Page 1, 17th January 1975

17th January 1975
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Page 1, 17th January 1975 — Parents feel betrayed by move to comprehensives
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Locations: Manchester, Liverpool

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Parents feel betrayed by move to comprehensives

By PETER NOLAN

Catholic parents feel Church authorities have betrayed them by giving in to Government pressure and making Catholic schools go comprehensive, said Mr Norman St John-Stevas, Conservative spokesman on Education, this week.

He has started a national campaign to preserve directgrant schools, 56 of' which are Catholic, about a third of the total. He opened his campaign as Mr Reg Prentice, Secretary of State for Education, announced this week that phasing out of direct-grant schools would probably start in September 1976.

Church grammar schools could only lose control of their destinies by committing suicide, Mr St John-Stevas told a meeting of over 600 parents in Sutton Coldfield, West Midlands, last week.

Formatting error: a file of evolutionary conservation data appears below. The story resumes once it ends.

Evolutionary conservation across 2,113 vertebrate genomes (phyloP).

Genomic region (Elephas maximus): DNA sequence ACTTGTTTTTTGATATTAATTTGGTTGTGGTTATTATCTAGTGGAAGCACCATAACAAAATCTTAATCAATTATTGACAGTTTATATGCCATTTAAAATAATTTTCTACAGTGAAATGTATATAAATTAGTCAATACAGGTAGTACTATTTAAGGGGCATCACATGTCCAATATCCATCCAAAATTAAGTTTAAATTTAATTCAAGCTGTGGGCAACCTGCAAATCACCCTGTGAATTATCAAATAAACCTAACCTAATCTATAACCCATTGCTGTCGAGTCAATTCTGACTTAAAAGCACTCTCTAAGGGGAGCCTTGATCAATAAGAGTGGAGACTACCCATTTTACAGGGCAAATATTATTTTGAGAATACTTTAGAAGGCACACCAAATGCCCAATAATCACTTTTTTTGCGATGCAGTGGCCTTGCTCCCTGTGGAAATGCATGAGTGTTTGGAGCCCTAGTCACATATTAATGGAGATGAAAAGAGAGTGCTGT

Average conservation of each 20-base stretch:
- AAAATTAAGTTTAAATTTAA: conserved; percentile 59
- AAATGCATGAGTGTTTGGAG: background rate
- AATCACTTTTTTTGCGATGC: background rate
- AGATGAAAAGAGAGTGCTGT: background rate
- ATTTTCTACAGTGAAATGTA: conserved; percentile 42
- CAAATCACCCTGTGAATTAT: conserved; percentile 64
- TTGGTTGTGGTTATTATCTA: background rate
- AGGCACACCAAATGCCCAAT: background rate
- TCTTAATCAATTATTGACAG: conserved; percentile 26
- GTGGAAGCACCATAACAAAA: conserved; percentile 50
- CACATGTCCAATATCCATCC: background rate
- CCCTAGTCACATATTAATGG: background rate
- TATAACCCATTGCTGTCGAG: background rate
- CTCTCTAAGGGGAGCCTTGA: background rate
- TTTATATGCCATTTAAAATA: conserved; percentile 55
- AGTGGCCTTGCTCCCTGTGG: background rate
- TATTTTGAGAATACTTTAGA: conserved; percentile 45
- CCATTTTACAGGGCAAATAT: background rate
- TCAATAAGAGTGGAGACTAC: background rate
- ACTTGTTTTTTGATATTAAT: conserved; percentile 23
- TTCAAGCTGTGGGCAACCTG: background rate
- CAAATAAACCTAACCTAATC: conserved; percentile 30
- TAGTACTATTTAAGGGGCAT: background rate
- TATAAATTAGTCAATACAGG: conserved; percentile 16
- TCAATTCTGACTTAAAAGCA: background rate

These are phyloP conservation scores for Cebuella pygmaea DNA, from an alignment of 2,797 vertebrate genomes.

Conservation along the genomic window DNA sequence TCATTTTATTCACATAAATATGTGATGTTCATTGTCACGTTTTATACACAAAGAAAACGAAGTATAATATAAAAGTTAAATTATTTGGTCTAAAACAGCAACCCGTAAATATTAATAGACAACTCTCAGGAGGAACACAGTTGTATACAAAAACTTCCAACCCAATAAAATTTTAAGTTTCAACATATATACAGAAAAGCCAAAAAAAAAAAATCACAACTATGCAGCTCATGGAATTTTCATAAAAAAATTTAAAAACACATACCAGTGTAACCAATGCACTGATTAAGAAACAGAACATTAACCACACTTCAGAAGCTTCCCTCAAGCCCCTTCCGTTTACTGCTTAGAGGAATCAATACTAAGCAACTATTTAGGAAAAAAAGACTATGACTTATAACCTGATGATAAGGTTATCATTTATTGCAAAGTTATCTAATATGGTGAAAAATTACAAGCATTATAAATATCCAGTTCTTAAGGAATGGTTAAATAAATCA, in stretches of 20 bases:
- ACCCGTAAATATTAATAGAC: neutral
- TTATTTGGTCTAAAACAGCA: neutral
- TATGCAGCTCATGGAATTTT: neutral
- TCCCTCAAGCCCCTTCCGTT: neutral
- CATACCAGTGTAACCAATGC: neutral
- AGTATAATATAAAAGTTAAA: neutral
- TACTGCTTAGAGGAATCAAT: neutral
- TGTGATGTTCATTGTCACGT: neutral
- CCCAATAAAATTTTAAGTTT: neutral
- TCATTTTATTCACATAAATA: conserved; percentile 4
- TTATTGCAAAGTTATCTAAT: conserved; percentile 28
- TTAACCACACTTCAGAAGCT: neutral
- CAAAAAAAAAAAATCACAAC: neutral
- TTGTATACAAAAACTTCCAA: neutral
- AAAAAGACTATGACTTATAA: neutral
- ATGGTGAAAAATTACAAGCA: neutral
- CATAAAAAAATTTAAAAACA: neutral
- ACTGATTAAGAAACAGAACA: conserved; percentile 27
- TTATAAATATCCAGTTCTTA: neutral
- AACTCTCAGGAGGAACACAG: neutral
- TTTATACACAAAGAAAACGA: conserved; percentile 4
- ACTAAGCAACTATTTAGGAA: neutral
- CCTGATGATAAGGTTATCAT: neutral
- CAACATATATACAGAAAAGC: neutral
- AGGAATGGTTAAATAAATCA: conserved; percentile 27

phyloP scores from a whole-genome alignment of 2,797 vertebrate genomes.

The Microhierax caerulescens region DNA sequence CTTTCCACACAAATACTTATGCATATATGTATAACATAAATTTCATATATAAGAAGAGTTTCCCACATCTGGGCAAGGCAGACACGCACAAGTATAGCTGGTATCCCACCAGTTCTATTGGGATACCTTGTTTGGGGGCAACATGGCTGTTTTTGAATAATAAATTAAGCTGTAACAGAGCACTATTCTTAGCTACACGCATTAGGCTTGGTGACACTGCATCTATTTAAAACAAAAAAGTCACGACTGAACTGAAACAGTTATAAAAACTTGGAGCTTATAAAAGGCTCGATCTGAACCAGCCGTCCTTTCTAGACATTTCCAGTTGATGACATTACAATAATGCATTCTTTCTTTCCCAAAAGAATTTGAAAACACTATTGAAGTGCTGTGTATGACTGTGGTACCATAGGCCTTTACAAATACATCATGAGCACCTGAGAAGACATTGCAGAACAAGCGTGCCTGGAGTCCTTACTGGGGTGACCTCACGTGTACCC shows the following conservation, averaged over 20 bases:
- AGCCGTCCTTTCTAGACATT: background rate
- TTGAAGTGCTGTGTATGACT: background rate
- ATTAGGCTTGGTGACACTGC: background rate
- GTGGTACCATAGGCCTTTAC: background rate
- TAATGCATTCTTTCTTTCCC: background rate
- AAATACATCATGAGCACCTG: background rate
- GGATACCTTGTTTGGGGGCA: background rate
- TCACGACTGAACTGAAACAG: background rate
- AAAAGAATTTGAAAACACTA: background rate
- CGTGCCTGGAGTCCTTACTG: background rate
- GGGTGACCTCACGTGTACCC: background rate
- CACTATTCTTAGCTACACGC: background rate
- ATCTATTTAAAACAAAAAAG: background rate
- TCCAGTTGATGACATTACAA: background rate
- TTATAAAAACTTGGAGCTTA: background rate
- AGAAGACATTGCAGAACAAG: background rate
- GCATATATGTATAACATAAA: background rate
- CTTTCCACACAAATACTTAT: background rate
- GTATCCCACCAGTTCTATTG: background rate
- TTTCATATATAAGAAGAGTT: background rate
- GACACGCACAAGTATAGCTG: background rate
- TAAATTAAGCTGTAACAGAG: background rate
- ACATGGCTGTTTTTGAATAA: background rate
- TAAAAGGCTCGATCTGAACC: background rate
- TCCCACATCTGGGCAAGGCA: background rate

By statute only the governing body of a school was entitled to put forward plans for its reorganisation — neither the Secretary of State nor the local education authority had power to do so, he said.

He thought Mr Prentice's attack might be contrary to the religious articles laid down in the 1944 Education Act.

Mr Ernest Armstrong, Under-Secretary of State, Department of Education, this week told the Labour Party's local government conference in Manchester that the Government would not put up with any unnecessary delay from local authorities in introducing cornprehensivisation. Mr Armstrong said: "Some voluntary aided schools in the system, fortunately few and getting fewer, present great difficulties to certain local authorities, We are ready to discuss the future of such schools and their place as comprehensive schools in the maintained sector. We want their cooperation."

Ile added that the Government was "actively considering legislative action" should some schools or authorities try to continue selection, but would rather have co-operation than use force.

There are over 3,000 Catholic schools in England and Wales with nearly one million pupils. Official Catholic policy is to provide Catholic schools for Catholic children and the Catholic Education Council has no objection to comprehensivisation when it does not conflict with this policy.

Mr St John-Stevas plans to address further meetings in Manchester and Liverpool and call on parents to stand by their schools, which have rights guaranteed by law.

Norman St John-Stevas p4




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